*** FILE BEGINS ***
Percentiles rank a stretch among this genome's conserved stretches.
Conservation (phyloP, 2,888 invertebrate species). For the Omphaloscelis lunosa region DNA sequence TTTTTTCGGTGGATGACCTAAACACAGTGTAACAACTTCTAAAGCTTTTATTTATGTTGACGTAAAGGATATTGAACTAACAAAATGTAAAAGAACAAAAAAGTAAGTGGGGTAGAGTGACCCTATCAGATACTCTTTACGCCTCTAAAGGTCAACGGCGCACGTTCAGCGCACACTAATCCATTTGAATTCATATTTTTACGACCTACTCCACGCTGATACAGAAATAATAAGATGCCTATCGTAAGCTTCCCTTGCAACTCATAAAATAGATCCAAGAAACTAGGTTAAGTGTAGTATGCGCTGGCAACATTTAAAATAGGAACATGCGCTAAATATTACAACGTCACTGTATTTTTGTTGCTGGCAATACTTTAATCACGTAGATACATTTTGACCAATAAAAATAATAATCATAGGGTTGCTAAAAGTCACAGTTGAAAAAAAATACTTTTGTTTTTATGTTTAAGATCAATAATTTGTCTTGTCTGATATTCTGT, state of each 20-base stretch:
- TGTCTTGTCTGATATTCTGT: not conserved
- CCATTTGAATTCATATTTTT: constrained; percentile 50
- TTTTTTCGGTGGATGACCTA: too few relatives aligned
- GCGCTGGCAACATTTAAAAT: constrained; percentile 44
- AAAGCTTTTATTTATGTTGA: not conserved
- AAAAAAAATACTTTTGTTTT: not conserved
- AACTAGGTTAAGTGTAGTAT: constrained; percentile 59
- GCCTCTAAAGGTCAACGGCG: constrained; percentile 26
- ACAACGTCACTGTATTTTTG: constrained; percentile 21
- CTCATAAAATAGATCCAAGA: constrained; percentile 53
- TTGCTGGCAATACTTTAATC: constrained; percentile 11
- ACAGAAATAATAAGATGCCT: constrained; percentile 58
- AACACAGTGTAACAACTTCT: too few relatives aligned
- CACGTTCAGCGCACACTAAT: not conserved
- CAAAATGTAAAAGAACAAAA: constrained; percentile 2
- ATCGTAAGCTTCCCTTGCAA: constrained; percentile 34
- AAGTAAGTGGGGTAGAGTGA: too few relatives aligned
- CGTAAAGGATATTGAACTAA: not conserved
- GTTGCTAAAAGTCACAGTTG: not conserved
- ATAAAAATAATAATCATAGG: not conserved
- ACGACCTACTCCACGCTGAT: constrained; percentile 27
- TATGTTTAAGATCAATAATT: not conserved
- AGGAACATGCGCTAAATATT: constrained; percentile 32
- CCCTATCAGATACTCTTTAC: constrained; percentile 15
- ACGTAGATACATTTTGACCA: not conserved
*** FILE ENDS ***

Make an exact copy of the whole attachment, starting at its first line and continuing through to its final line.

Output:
Percentiles rank a stretch among this genome's conserved stretches.
Conservation (phyloP, 2,888 invertebrate species). For the Omphaloscelis lunosa region DNA sequence TTTTTTCGGTGGATGACCTAAACACAGTGTAACAACTTCTAAAGCTTTTATTTATGTTGACGTAAAGGATATTGAACTAACAAAATGTAAAAGAACAAAAAAGTAAGTGGGGTAGAGTGACCCTATCAGATACTCTTTACGCCTCTAAAGGTCAACGGCGCACGTTCAGCGCACACTAATCCATTTGAATTCATATTTTTACGACCTACTCCACGCTGATACAGAAATAATAAGATGCCTATCGTAAGCTTCCCTTGCAACTCATAAAATAGATCCAAGAAACTAGGTTAAGTGTAGTATGCGCTGGCAACATTTAAAATAGGAACATGCGCTAAATATTACAACGTCACTGTATTTTTGTTGCTGGCAATACTTTAATCACGTAGATACATTTTGACCAATAAAAATAATAATCATAGGGTTGCTAAAAGTCACAGTTGAAAAAAAATACTTTTGTTTTTATGTTTAAGATCAATAATTTGTCTTGTCTGATATTCTGT, state of each 20-base stretch:
- TGTCTTGTCTGATATTCTGT: not conserved
- CCATTTGAATTCATATTTTT: constrained; percentile 50
- TTTTTTCGGTGGATGACCTA: too few relatives aligned
- GCGCTGGCAACATTTAAAAT: constrained; percentile 44
- AAAGCTTTTATTTATGTTGA: not conserved
- AAAAAAAATACTTTTGTTTT: not conserved
- AACTAGGTTAAGTGTAGTAT: constrained; percentile 59
- GCCTCTAAAGGTCAACGGCG: constrained; percentile 26
- ACAACGTCACTGTATTTTTG: constrained; percentile 21
- CTCATAAAATAGATCCAAGA: constrained; percentile 53
- TTGCTGGCAATACTTTAATC: constrained; percentile 11
- ACAGAAATAATAAGATGCCT: constrained; percentile 58
- AACACAGTGTAACAACTTCT: too few relatives aligned
- CACGTTCAGCGCACACTAAT: not conserved
- CAAAATGTAAAAGAACAAAA: constrained; percentile 2
- ATCGTAAGCTTCCCTTGCAA: constrained; percentile 34
- AAGTAAGTGGGGTAGAGTGA: too few relatives aligned
- CGTAAAGGATATTGAACTAA: not conserved
- GTTGCTAAAAGTCACAGTTG: not conserved
- ATAAAAATAATAATCATAGG: not conserved
- ACGACCTACTCCACGCTGAT: constrained; percentile 27
- TATGTTTAAGATCAATAATT: not conserved
- AGGAACATGCGCTAAATATT: constrained; percentile 32
- CCCTATCAGATACTCTTTAC: constrained; percentile 15
- ACGTAGATACATTTTGACCA: not conserved